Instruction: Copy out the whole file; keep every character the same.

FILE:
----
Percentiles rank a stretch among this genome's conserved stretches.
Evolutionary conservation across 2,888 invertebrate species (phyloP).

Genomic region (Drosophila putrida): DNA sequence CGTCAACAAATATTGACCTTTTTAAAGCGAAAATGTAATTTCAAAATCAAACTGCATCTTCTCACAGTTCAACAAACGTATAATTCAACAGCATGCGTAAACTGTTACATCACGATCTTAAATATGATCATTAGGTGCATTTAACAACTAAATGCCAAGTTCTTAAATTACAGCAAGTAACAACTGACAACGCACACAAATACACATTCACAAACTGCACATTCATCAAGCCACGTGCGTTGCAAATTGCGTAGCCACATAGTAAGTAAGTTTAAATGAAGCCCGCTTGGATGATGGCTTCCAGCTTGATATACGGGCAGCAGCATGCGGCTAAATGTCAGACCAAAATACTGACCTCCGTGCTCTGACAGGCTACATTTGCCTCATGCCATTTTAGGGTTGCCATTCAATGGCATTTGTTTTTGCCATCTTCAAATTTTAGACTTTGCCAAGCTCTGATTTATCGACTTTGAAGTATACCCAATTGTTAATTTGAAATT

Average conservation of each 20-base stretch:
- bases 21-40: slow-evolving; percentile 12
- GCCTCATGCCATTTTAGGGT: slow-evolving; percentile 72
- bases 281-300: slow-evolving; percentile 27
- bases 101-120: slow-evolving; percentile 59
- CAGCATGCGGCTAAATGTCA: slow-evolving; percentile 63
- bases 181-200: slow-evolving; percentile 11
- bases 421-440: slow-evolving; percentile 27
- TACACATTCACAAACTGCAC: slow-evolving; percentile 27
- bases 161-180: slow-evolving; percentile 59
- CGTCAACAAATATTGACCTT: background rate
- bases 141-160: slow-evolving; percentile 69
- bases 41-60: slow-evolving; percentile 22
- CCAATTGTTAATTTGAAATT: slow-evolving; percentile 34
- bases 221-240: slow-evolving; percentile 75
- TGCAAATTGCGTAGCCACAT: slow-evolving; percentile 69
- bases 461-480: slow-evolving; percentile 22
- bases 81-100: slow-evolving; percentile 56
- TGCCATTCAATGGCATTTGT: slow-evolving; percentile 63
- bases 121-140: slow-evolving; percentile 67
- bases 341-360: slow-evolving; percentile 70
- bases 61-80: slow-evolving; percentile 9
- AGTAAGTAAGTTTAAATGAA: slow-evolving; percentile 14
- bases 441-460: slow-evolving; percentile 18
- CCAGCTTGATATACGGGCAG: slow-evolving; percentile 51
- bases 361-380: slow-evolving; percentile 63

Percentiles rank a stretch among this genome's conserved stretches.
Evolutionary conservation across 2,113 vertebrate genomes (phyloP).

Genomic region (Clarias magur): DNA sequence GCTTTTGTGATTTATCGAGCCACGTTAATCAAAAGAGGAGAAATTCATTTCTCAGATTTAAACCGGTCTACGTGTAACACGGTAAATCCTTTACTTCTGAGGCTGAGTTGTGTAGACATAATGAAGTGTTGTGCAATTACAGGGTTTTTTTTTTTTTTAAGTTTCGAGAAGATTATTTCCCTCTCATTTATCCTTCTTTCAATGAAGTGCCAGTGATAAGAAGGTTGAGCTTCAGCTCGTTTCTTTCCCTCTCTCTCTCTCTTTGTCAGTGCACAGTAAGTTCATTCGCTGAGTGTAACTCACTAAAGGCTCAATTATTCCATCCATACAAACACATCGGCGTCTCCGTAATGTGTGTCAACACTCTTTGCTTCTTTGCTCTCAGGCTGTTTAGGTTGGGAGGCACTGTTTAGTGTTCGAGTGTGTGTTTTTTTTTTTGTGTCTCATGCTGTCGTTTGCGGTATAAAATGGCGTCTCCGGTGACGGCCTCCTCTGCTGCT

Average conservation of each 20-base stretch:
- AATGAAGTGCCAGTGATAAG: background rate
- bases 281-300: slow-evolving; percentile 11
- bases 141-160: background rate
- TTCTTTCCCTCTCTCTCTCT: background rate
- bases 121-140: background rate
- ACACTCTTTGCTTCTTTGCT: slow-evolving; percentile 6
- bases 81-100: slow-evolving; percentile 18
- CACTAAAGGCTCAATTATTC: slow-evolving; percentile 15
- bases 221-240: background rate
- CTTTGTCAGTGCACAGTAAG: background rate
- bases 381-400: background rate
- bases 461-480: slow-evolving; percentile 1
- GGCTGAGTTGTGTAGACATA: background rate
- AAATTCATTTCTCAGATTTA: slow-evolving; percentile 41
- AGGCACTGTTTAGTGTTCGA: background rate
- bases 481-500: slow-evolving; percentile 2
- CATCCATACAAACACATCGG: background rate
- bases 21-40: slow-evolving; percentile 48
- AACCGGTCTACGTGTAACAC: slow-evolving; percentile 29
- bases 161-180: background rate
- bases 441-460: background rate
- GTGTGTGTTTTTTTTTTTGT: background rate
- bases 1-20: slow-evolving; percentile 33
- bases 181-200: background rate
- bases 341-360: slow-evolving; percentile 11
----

Percentiles rank a stretch among this genome's conserved stretches.
Evolutionary conservation across 2,888 invertebrate species (phyloP).

Genomic region (Drosophila putrida): DNA sequence CGTCAACAAATATTGACCTTTTTAAAGCGAAAATGTAATTTCAAAATCAAACTGCATCTTCTCACAGTTCAACAAACGTATAATTCAACAGCATGCGTAAACTGTTACATCACGATCTTAAATATGATCATTAGGTGCATTTAACAACTAAATGCCAAGTTCTTAAATTACAGCAAGTAACAACTGACAACGCACACAAATACACATTCACAAACTGCACATTCATCAAGCCACGTGCGTTGCAAATTGCGTAGCCACATAGTAAGTAAGTTTAAATGAAGCCCGCTTGGATGATGGCTTCCAGCTTGATATACGGGCAGCAGCATGCGGCTAAATGTCAGACCAAAATACTGACCTCCGTGCTCTGACAGGCTACATTTGCCTCATGCCATTTTAGGGTTGCCATTCAATGGCATTTGTTTTTGCCATCTTCAAATTTTAGACTTTGCCAAGCTCTGATTTATCGACTTTGAAGTATACCCAATTGTTAATTTGAAATT

Average conservation of each 20-base stretch:
- bases 21-40: slow-evolving; percentile 12
- GCCTCATGCCATTTTAGGGT: slow-evolving; percentile 72
- bases 281-300: slow-evolving; percentile 27
- bases 101-120: slow-evolving; percentile 59
- CAGCATGCGGCTAAATGTCA: slow-evolving; percentile 63
- bases 181-200: slow-evolving; percentile 11
- bases 421-440: slow-evolving; percentile 27
- TACACATTCACAAACTGCAC: slow-evolving; percentile 27
- bases 161-180: slow-evolving; percentile 59
- CGTCAACAAATATTGACCTT: background rate
- bases 141-160: slow-evolving; percentile 69
- bases 41-60: slow-evolving; percentile 22
- CCAATTGTTAATTTGAAATT: slow-evolving; percentile 34
- bases 221-240: slow-evolving; percentile 75
- TGCAAATTGCGTAGCCACAT: slow-evolving; percentile 69
- bases 461-480: slow-evolving; percentile 22
- bases 81-100: slow-evolving; percentile 56
- TGCCATTCAATGGCATTTGT: slow-evolving; percentile 63
- bases 121-140: slow-evolving; percentile 67
- bases 341-360: slow-evolving; percentile 70
- bases 61-80: slow-evolving; percentile 9
- AGTAAGTAAGTTTAAATGAA: slow-evolving; percentile 14
- bases 441-460: slow-evolving; percentile 18
- CCAGCTTGATATACGGGCAG: slow-evolving; percentile 51
- bases 361-380: slow-evolving; percentile 63

Percentiles rank a stretch among this genome's conserved stretches.
Evolutionary conservation across 2,113 vertebrate genomes (phyloP).

Genomic region (Clarias magur): DNA sequence GCTTTTGTGATTTATCGAGCCACGTTAATCAAAAGAGGAGAAATTCATTTCTCAGATTTAAACCGGTCTACGTGTAACACGGTAAATCCTTTACTTCTGAGGCTGAGTTGTGTAGACATAATGAAGTGTTGTGCAATTACAGGGTTTTTTTTTTTTTTAAGTTTCGAGAAGATTATTTCCCTCTCATTTATCCTTCTTTCAATGAAGTGCCAGTGATAAGAAGGTTGAGCTTCAGCTCGTTTCTTTCCCTCTCTCTCTCTCTTTGTCAGTGCACAGTAAGTTCATTCGCTGAGTGTAACTCACTAAAGGCTCAATTATTCCATCCATACAAACACATCGGCGTCTCCGTAATGTGTGTCAACACTCTTTGCTTCTTTGCTCTCAGGCTGTTTAGGTTGGGAGGCACTGTTTAGTGTTCGAGTGTGTGTTTTTTTTTTTGTGTCTCATGCTGTCGTTTGCGGTATAAAATGGCGTCTCCGGTGACGGCCTCCTCTGCTGCT

Average conservation of each 20-base stretch:
- AATGAAGTGCCAGTGATAAG: background rate
- bases 281-300: slow-evolving; percentile 11
- bases 141-160: background rate
- TTCTTTCCCTCTCTCTCTCT: background rate
- bases 121-140: background rate
- ACACTCTTTGCTTCTTTGCT: slow-evolving; percentile 6
- bases 81-100: slow-evolving; percentile 18
- CACTAAAGGCTCAATTATTC: slow-evolving; percentile 15
- bases 221-240: background rate
- CTTTGTCAGTGCACAGTAAG: background rate
- bases 381-400: background rate
- bases 461-480: slow-evolving; percentile 1
- GGCTGAGTTGTGTAGACATA: background rate
- AAATTCATTTCTCAGATTTA: slow-evolving; percentile 41
- AGGCACTGTTTAGTGTTCGA: background rate
- bases 481-500: slow-evolving; percentile 2
- CATCCATACAAACACATCGG: background rate
- bases 21-40: slow-evolving; percentile 48
- AACCGGTCTACGTGTAACAC: slow-evolving; percentile 29
- bases 161-180: background rate
- bases 441-460: background rate
- GTGTGTGTTTTTTTTTTTGT: background rate
- bases 1-20: slow-evolving; percentile 33
- bases 181-200: background rate
- bases 341-360: slow-evolving; percentile 11